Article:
By Gary Robertson
RICHMOND, Virginia (Reuters) – The Virginia Supreme Court ruled on Friday against Democratic Governor Terry McAuliffe’s order restoring voting rights to more than 200,000 felons who completed their sentences, court documents show.
The court in a 4-3 ruling said McAuliffe overstepped his clemency powers under the state constitution by issuing a sweeping order in April restoring rights to all ex-offenders who are no longer incarcerated or on probation or parole.
In its opinion, the Virginia Supreme Court said that none of the state’s previous 71 governors had ever issued a clemency order to a class of felons.
“To be sure, no governor of Virginia, until now, has even suggested that such a power exists,” the court said. “And the only governors who have seriously considered the question concluded that no such power exists.”
If the court had upheld McAuliffe’s April 22 executive order, it could have helped to tip Virginia, a perennial swing state in presidential elections, in favor of presumptive Democratic presidential nominee Hillary Clinton.
Clinton chose U.S. Senator Tim Kaine of Virginia as her vice presidential running mate on Friday to help her do battle with Republican nominee Donald Trump in November’s election.
John Whitbeck, chairman of the Republican Party of Virginia, hailed the ruling, saying in a statement that McAuliffe’s decision amounted to “a blatant effort to stack the deck for Hillary Clinton in November.”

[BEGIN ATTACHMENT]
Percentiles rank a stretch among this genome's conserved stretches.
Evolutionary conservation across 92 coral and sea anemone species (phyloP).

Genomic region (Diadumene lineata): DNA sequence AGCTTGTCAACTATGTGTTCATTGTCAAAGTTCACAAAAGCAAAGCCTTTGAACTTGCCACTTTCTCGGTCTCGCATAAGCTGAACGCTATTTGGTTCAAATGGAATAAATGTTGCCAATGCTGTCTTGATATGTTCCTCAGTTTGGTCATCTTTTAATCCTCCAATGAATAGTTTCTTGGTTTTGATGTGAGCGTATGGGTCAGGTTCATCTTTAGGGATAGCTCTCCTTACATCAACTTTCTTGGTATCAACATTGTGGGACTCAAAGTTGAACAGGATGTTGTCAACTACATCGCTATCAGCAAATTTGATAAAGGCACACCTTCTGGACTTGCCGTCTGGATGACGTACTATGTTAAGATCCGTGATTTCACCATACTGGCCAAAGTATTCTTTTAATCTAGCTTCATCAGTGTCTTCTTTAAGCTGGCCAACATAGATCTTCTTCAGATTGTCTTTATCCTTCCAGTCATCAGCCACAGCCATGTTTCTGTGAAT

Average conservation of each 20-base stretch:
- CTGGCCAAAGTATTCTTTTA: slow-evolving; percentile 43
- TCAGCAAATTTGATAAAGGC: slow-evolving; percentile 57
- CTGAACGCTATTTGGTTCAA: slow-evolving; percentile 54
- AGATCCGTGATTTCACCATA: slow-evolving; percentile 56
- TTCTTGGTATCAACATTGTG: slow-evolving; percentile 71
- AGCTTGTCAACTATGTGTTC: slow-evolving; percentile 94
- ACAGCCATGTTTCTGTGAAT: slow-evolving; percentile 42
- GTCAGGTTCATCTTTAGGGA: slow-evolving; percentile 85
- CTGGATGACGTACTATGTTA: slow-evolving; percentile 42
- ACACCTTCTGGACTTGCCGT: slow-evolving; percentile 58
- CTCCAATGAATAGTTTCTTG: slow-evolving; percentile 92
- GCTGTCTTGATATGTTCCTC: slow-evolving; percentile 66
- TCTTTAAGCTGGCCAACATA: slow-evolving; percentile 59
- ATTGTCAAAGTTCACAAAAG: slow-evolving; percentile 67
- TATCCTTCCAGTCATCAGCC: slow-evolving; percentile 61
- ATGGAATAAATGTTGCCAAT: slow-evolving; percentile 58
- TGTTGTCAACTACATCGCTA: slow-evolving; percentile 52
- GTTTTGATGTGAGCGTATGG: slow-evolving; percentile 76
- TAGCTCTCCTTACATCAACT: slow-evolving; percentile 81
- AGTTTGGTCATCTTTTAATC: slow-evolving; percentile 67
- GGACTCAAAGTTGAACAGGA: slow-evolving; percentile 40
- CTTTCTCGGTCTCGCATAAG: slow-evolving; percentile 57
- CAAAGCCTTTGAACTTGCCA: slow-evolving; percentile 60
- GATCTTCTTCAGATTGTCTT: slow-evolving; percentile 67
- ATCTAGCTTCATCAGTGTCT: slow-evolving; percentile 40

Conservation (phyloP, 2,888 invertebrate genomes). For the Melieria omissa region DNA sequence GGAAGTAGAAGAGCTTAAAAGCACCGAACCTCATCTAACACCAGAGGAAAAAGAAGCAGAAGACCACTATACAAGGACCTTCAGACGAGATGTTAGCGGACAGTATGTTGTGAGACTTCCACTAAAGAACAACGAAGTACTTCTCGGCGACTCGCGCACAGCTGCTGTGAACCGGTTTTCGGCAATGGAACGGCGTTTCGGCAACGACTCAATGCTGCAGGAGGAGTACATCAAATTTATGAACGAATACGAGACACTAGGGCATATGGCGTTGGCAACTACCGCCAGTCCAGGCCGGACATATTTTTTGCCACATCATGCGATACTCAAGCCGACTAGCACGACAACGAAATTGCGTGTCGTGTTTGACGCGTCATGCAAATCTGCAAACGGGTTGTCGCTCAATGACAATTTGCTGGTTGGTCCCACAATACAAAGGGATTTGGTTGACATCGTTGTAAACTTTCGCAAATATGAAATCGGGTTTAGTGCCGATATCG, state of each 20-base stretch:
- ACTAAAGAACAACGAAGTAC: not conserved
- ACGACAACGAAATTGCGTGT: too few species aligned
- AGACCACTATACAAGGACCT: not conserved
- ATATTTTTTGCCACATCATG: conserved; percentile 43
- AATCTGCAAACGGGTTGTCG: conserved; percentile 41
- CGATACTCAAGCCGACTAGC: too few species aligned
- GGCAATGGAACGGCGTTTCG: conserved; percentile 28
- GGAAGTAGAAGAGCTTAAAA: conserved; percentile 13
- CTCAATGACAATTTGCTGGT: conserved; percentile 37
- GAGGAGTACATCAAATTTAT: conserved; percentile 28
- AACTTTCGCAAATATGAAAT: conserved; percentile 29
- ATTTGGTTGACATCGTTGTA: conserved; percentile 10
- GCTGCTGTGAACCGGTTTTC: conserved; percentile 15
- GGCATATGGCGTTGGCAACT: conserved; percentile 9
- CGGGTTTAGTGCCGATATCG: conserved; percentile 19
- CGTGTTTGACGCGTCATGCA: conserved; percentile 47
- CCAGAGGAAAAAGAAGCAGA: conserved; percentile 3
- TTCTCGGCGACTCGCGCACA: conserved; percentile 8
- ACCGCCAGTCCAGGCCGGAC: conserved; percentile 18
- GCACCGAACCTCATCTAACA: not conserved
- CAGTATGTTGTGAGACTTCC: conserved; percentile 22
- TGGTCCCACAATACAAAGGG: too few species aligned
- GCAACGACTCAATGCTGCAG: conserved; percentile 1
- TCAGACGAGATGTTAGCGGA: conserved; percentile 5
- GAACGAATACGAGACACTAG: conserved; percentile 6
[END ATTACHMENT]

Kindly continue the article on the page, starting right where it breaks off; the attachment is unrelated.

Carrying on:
Lawyers for leaders in the Republican-controlled Virginia legislature had argued that McAuliffe exceeded his authority by restoring voting rights en masse, rather than on a case-by-case basis.
Virginia is one of four states whose constitutions permanently disenfranchise felons but allow the governor to restore voting rights, according to the Brennan Center for Justice, a non-partisan civil liberties group.
McAuliffe said in a statement after the ruling that the court “has placed Virginia as an outlier in the struggle for civil and human rights.”
“It is a disgrace that the Republican leadership of Virginia would file a lawsuit to deny more than 200,000 of their own citizens the right to vote,” he said.
McAuliffe said he would sign “nearly 13,000 individual orders to restore the fundamental rights of the citizens who have had their rights restored and registered to vote.”
Many of the convicts benefiting from the order are African-Americans or Latinos, two groups that have voted overwhelmingly for Democratic candidates in the past.
President Barack Obama, a Democrat, won Virginia in 2012 by about 150,000 votes and in 2008 by about 235,000 votes.
(Reporting by Gary Robertson in Richmond, Virginia; Additional reporting by Eric Beech in Washington, D.C., and Eric M. Johnson in Seattle; Writing by Eric M. Johnson; Editing by Mohammad Zargham and Leslie Adler)